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question Idioms & Phrases

call into question

  • verb challenge the accuracy, probity, or propriety of
    question; oppugn.
    • We must question your judgment in this matter

calling into question

  • noun a challenge to defend what someone has said
    demand for explanation.

cross question

  • verb question closely, or question a witness that has already been questioned by the opposing side
    cross examine.
    • The witness was cross-examined by the defense


  • noun a question asked in cross-examination
Cross"-ques`tion transitive verb
imperfect & past participle Cross-questioned present participle & verbal noun Cross-questioning
  1. To cross-examine; to subject to close questioning.
Webster 1913

In question

  • adjective satellite open to doubt or suspicion
    dubitable; dubious; doubtful.
    • the candidate's doubtful past
    • he has a dubious record indeed
    • what one found uncertain the other found dubious or downright false
    • it was more than dubitable whether the friend was as influential as she thought"- Karen Horney
  • in debate; in the course of examination or discussion; as, the matter or point in question.
Webster 1913

Leading question

  • noun a question phrased in such a way as to suggest the desired answer; a lawyer may ask leading questions on cross-examination
  • a question so framed as to guide the person questioned in making his reply.
Webster 1913

line of questioning

  • noun an ordering of questions so as to develop a particular argument
    line of inquiry.

Out of question

  • unquestionably. "Out of question, 't is Maria's hand." Shak.
Webster 1913

Out of the question

  • adjective satellite totally unlikely
    impossible; unimaginable; inconceivable.
  • beyond the limits or range of consideration; impossible to be favorably considered.
Webster 1913

Past question

  • beyond question; certainly; undoubtedly; unquestionably.
Webster 1913

pop the question

  • verb ask (someone) to marry you
    propose; declare oneself; offer.
    • he popped the question on Sunday night
    • she proposed marriage to the man she had known for only two months
    • The old bachelor finally declared himself to the young woman

Previous question

  • noun a motion calling for an immediate vote on the main question under discussion by a deliberative assembly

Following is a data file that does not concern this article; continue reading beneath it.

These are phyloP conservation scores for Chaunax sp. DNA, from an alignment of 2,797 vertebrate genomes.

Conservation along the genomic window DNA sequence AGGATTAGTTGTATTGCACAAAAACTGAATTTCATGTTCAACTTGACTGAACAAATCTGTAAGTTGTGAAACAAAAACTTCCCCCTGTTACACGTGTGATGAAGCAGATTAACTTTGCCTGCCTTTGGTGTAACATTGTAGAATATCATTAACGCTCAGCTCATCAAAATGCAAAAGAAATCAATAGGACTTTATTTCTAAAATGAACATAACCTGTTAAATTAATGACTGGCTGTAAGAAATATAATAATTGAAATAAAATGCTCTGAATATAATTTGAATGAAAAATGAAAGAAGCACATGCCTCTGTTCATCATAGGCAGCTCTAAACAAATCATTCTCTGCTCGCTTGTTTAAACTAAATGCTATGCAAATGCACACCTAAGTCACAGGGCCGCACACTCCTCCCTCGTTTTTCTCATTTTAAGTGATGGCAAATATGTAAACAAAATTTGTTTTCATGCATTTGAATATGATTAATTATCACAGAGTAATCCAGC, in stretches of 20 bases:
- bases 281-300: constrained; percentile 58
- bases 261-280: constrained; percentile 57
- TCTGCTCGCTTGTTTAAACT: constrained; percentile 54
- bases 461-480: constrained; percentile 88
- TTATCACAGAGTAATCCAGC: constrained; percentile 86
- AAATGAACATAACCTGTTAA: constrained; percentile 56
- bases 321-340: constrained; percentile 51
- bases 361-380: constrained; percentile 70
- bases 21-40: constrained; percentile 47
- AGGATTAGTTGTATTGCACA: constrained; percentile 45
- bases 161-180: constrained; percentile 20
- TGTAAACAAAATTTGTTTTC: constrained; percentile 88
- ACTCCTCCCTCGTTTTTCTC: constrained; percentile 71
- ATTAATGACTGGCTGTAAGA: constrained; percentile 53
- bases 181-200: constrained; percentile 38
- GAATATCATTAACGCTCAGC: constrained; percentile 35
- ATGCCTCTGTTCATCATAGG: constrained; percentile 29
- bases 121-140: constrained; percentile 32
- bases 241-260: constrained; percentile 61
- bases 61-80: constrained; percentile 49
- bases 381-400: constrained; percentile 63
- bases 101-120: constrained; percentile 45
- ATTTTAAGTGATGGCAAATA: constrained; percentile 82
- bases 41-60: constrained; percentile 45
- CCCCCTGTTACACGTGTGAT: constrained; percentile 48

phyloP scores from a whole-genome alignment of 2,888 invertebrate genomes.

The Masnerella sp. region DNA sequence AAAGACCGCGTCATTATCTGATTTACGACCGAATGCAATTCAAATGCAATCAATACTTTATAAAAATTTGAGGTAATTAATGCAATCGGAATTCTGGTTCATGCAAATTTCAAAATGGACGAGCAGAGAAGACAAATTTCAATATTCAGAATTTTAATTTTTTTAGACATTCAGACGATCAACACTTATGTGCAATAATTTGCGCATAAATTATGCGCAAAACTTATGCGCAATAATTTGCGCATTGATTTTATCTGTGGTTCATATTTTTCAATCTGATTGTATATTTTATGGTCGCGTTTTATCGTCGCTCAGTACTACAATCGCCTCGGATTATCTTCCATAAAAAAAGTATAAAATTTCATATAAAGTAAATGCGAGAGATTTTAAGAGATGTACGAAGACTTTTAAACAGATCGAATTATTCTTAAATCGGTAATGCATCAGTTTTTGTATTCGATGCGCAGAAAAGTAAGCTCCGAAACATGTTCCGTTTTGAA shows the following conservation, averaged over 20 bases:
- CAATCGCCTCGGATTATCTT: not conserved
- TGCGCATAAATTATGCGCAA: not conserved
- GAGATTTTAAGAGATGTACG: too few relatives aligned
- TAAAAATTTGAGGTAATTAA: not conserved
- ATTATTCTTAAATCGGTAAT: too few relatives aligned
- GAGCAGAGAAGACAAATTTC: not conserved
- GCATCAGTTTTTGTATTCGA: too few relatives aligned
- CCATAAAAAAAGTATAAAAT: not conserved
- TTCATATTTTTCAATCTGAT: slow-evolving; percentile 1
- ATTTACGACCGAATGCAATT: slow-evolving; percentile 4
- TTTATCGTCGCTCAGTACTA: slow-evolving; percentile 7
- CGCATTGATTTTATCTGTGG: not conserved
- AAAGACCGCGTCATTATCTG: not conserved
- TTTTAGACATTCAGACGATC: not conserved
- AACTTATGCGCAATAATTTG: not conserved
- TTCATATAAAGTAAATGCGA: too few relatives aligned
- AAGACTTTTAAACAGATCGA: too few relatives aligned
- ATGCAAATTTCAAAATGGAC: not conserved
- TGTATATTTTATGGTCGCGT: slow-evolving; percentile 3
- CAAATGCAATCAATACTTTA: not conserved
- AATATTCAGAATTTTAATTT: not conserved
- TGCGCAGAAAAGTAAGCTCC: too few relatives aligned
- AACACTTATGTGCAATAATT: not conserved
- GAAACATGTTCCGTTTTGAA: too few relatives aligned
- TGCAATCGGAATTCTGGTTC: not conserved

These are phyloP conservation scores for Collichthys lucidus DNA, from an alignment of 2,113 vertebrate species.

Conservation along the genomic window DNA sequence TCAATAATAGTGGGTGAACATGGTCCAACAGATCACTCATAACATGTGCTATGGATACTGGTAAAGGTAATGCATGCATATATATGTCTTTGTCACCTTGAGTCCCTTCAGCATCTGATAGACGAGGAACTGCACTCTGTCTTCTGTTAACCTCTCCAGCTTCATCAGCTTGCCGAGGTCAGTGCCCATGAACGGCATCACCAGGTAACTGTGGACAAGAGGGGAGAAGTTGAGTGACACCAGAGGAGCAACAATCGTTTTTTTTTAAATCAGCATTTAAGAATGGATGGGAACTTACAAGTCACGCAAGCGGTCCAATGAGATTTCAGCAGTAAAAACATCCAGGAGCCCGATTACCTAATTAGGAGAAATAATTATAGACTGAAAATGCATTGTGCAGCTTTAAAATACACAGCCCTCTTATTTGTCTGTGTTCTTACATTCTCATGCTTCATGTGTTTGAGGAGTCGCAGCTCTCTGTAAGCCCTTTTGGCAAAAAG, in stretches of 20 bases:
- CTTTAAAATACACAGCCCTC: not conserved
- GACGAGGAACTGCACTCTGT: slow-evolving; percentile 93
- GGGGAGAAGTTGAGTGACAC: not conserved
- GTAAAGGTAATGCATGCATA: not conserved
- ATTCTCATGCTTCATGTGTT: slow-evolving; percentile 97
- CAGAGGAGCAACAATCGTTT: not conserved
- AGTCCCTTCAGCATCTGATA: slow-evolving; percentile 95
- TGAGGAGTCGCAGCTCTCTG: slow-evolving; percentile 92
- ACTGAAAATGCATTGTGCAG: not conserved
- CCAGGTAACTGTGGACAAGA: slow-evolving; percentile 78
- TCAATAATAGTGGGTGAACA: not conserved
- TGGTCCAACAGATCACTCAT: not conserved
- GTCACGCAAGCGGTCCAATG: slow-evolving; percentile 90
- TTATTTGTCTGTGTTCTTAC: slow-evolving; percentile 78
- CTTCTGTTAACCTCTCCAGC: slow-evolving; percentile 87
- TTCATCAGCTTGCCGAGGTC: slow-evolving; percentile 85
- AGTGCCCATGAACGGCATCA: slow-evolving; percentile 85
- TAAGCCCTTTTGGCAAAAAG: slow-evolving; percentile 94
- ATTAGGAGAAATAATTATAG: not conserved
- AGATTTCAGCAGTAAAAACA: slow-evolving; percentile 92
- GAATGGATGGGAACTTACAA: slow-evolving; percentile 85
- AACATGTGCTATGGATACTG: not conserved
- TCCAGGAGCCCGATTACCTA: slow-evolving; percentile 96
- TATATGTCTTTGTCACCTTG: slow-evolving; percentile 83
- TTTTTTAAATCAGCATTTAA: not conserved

• a question put to a parliamentary assembly upon the motion of a member, in order to ascertain whether it is the will of the body to vote at once, without further debate, on the subject under consideration. The form of the question is: "Shall the main question be now put?" If the vote is in the affirmative, the matter before the body must be voted upon as it then stands, without further general debate or the submission of new amendments. In the House of Representatives of the United States, and generally in America, a negative decision operates to keep the business before the body as if the motion had not been made; but in the English Parliament, it operates to postpone consideration for the day, and until the subject may be again introduced. In American practice, the object of the motion is to hasten action, and it is made by a friend of the measure. In English practice, the object is to get rid of the subject for the time being, and the motion is made with a purpose of voting against it. Cushing.
Webster 1913

question mark

  • noun a punctuation mark (?) placed at the end of a sentence to indicate a question
    interrogation point.

question master

  • noun the host or chairman of a radio or tv quiz show or panel game

question of fact

  • noun a disputed factual contention that is generally left for a jury to decide
    matter of fact.

question of law

  • noun a disputed legal contention that is generally left for a judge to decide
    matter of law.

question sheet

  • noun a written examination
    exam paper; examination paper; test paper.

question time

  • noun a period during a parliamentary session when members of British Parliament may ask questions of the ministers

rhetorical question

  • noun a statement that is formulated as a question but that is not supposed to be answered
    • he liked to make his points with rhetorical questions

To bag the question

  • to assume that which was to be proved in a discussion, instead of adducing the proof or sustaining the point by argument.
Webster 1913

To beg the question

  • . See under Beg.
Webster 1913

To pop the question

  • to make an offer of marriage to a lady. Colloq. Dickens.
Webster 1913

To the question

  • to the point in dispute; to the real matter under debate.
Webster 1913

yes-no question

  • noun a question that can be answered by yes or no

"Rowling never met an adverb she didn't like."

-Stephen King on J.K Rowling's excessive use of adverbs.

Fear not the Adverb Hell!

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